Sometimes a game just slips under the radar. Whatever the reason for this occurring, be it bad marketing, classification problems or a strange concept, some games just fail to find their audience. Here at Player2.net.au we want to highlight these rough gems and that is where “In Case You Missed It” comes in. Some games just deserve a second chance.
In Case You Missed It – Max Payne 3
The original Max Payne and its sequel are long-standing favourites of mine. The (then) fresh bullet time mechanic combined with a gripping story and comic/noir overtones created a game that I have a massive love for. So it was with some worry that I went into Max Payne 3. No longer developed at founding studio Remedy and having suffered through more delayed release dates than just about any game this generation, I was a little scared that there might be problems with the game. Maybe Rockstar just wasn’t up to creating a linear shooter. My worry and anxiety was wasted. Not only is Max Payne 3 the best game in the series but it’s a shining light for every other 3rd person shooter to aim for.
Max Payne takes the series from the dark noir coloured streets of New York and places you in San Pablo, Brazil for most of the game. I was thrust into the older, slower shoes of Max Payne, a man who was clearly still haunted by his past and had turned to booze and painkillers to numb the pain of his memories. From the opening scene I was thrust into a gunfight as a group of drug dealers attempt to kidnap members of the family Max was being paid to protect. I was immediately struck by how substantial the shooting felt. Max is slow, as you would expect from a booze soaked ex-cop, but he is precise. Bullet impacts carry real weight and when the last enemy in the room was taken down I was treated by a slow-mo shot of the bullet entering and exiting the thugs skull. Violent? Undoubtedly. Excessive? Possibly. Immensely satisfying and entertaining? Without a single doubt.
Max Payne 3 is violent, Quinten Tarrintino violent. The game never shies from the gory consequences of a gun fight; in fact it almost revels in it. This extra helping of viciousness could have put Max Payne 3 in to the realm of an over-the-top action movie but a suspenseful story keeps this from ever happening. My time with the game was narrated by Max himself, this inner monologue guided me, suggested solutions to my problems and provided some of the darkest comedy ever seen in a video game. Max is voiced once again by James McCaffrey who delivers his lines with gravelly alcoholic tones. His voice acting is a standout in a game that excels in almost every area. The rest of the voice cast is suitably authentic and do a great job fleshing out the rest of the characters. Sound effects are top notch and the music is something special. The pop of handguns, the boom of a shotty and the ratatatat of automatic gunfire are all complemented by a great musical score that puts many Hollywood films to shame.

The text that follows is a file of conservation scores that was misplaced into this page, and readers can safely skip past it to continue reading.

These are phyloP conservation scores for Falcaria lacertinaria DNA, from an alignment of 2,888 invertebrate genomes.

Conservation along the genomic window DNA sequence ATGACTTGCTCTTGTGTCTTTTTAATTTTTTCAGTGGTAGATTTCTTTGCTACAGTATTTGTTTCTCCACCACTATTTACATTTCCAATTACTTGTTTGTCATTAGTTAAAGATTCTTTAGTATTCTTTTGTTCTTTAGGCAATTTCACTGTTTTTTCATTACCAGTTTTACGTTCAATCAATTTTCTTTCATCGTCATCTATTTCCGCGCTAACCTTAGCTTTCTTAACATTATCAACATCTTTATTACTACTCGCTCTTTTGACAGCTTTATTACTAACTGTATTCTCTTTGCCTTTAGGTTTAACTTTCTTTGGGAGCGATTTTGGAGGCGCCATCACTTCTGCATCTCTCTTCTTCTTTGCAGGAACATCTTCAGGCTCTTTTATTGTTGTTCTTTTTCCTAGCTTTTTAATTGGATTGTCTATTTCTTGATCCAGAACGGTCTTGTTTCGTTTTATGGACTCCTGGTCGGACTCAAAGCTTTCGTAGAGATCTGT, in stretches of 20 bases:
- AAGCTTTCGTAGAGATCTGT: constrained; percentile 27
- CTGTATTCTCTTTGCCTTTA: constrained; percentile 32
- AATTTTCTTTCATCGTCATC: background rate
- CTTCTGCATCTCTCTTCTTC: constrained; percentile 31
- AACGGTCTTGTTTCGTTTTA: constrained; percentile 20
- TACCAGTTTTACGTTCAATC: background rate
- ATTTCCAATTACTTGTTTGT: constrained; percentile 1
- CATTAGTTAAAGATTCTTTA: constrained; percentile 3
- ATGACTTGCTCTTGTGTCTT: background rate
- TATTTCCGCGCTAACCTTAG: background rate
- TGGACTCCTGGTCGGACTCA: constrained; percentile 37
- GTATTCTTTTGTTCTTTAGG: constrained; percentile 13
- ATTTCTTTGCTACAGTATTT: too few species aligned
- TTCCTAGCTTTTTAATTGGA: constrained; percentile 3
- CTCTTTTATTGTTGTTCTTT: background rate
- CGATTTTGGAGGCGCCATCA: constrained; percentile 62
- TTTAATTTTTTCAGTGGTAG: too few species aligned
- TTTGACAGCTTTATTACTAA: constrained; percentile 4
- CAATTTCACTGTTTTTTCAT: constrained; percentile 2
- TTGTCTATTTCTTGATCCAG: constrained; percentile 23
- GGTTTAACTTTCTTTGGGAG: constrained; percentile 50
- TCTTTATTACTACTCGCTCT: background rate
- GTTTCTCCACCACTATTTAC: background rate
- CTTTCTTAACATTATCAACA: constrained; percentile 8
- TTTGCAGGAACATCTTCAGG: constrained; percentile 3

Along with an excellent cover system I also once again had to bullet time. A press of the right thumbstick sent me bullet time, making dodging grenades and lining up the perfect shot a cinch. It wasn’t so much a feature that made my time with the game easier as something that was simply required to get through the more difficult fire fights. I could use it to shoot grenades and Molotov cocktails out of the air, I could use it help dodge incoming rockets or I could simply use it to gain a few moments respite from the vicious, relentless and incredibly smart AI.
The game is available on Steam (usually at a good price, especially during sales) and on the PS3 and 360. The PC version can be a little fiddly to get working but it is the best looking of the three by a long way. Really if there is any reason you missed out on this action gem then now is the time to rectify that. Max came back with a vengeance and it is a bloody symphony that is worth watching.